Impacts of Biological Additives, Part 2: Septic Tank Effluent Quality and Overall Additive Efficacy

By Pradhan, S.; Hoover, Michael T. et al. | Journal of Environmental Health, December 2011 | Go to article overview

Impacts of Biological Additives, Part 2: Septic Tank Effluent Quality and Overall Additive Efficacy


Pradhan, S., Hoover, Michael T., Clark, G. H., Gumpertz, M., Cobb, C., Strock, J., Journal of Environmental Health


Introduction

People living in subdivisions, rural areas, and other suburban areas depend upon individual onsite wastewater treatment systems for household wastewater treatment. The number of onsite wastewater treatment system users increases every year due to land development resulting from increasing rural populations, continuous urban sprawl, and cost efficiency

The increasing popularity of onsite wastewater treatment systems has led to widespread production and use of septic system additives. More than 1,200 septic system additives are available on the market (National Small Flows Clearinghouse, 2002).

Unfortunately, very little peer-reviewed, published, and replicated field research exists regarding the efficacy of biological septic tank additives. Additive effectiveness assessments have, up until now, typically relied on laboratory or benchtop studies (Jantrania, Sack, & Erap, 1994), or on literature and process assessments (Scow, 1994), often by product manufacturers, which have not been substantiated in the field via independent, third-party, replicated experiments. Pradhan and co-authors (2008, 2011), however, recently reported results of comprehensive, replicated field experiments using 48 full-scale septic tanks as the experimental units. Those studies included statistical evaluation of additive impacts on total microbial concentrations as well as digestion of sludge and scum. Those studies were conducted across a comprehensive cross section of septic tanks including three prior-maintenance levels (i.e., well-maintained tanks, pumped 2-3 years prior to study; poorly maintained tanks, not pumped within 15-20 years prior to study; and an intermediate prior-maintenance level, with a pumping schedule between the two extremes).

A benchtop study using scaled-down tanks conducted by Jantrania and co-authors (1994) revealed that under stress conditions sludge accumulation rates were significantly different in additive-treated tanks than in control tanks. Microbial conditions within laboratory benchtop anaerobic reactors, however, may not be fully representative of the more diverse biological conditions (e.g., including larger and more complex biological organisms) that occur within full-scale systems serving individual residences. In addition, laboratory-scale benchtop reactors do not represent the variability in total daily flow, flow regime, and solid addition patterns throughout the day or variability in biochemical oxygen demand (BOD), organisms, and food additions that occur from one septic tank to another. These variations often result due to differences from home to home in how families use water and dispose of waste solids as well as in various wastewaters generated.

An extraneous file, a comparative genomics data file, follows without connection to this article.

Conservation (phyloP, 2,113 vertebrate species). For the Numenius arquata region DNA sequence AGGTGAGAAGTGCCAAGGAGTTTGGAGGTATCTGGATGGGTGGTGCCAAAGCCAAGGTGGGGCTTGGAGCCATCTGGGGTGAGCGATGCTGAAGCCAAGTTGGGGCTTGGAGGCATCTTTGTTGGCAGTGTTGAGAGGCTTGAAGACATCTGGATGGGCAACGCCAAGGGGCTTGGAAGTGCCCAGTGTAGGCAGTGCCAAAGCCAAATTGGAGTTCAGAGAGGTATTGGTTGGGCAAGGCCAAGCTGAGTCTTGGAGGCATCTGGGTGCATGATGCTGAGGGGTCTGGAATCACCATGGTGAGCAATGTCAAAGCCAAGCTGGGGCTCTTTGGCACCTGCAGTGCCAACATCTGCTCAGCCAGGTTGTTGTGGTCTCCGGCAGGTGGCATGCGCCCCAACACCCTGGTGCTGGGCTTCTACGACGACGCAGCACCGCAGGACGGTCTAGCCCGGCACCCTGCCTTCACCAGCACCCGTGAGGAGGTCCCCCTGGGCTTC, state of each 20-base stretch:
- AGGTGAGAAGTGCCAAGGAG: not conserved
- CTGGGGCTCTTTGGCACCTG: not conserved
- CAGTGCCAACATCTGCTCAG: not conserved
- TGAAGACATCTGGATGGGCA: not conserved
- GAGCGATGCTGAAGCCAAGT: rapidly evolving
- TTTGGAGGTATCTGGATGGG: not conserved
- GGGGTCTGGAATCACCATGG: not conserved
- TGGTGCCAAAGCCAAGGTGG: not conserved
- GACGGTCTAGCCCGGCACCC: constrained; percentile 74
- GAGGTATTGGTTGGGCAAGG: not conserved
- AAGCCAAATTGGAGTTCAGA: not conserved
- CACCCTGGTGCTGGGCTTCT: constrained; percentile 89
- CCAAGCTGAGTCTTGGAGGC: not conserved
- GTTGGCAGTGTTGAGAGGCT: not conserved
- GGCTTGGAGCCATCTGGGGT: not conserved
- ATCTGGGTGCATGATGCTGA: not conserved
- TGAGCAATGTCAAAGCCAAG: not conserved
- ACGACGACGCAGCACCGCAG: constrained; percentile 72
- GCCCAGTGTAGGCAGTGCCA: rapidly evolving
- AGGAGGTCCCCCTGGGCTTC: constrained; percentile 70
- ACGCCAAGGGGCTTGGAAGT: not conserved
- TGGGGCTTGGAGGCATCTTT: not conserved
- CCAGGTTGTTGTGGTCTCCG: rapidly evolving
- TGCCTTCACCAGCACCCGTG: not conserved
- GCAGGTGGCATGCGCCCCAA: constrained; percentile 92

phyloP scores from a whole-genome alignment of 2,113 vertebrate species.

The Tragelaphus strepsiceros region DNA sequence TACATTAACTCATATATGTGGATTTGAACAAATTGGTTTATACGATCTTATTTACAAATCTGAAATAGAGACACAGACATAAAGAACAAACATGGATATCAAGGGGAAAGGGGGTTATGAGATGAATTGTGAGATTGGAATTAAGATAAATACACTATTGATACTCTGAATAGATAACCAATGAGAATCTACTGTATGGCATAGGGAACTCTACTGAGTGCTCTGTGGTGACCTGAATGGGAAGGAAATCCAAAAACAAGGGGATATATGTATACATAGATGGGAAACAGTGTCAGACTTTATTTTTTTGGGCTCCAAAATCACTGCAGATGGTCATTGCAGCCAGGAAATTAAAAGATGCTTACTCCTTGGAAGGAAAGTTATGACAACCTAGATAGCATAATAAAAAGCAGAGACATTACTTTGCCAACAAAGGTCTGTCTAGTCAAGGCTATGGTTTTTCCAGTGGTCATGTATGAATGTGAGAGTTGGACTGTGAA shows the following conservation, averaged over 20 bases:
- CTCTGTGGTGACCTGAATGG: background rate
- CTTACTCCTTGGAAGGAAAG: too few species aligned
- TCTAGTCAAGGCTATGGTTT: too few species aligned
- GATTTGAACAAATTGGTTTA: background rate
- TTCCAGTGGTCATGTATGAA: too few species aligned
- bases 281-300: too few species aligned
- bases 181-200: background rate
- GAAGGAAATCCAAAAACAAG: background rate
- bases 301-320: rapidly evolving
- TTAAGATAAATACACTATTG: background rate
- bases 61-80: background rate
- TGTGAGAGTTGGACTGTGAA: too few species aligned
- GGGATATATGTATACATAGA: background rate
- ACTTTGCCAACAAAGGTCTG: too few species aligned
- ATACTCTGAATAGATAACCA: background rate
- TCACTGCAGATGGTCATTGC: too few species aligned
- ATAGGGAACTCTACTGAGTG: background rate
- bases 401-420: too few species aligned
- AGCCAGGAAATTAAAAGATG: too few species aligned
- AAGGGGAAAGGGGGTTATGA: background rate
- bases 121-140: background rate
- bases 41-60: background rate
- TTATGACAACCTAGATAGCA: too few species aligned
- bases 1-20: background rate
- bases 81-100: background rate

A recent study by Pradhan and co-authors (2008) found no significant impacts of three additives on total bacterial concentrations in septic tanks. Additionally, no generally positive additive effects (for additives as a generic group) on sludge and scum decomposition were observed by Pradhan and co-authors (2011) across a range of septic tank maintenance levels. Positive impacts (reductions in sludge accumulation rate) for two out of the three additives evaluated, however, were observed under a specific set of conditions. Those reductions in sludge accumulation rates (i.e., sludge depth continued to increase for the treatment, however, at a slower rate than for the control) only occurred within highly maintained septic tanks. While those findings were potentially positive, they also led to a concern about whether reductions in accumulated sludge were truly a positive benefit of these additives. If sludge reduction also was associated with increased five-day BOD ([BOD.sub.5]) or total suspended solids (TSS) concentrations in the septic tank effluent being delivered to the drain field, then sludge reductions due to additives in the tank would be a net negative effect, rather than a positive impact.

BOD and TSS contents are common indicators of wastewater strength. …

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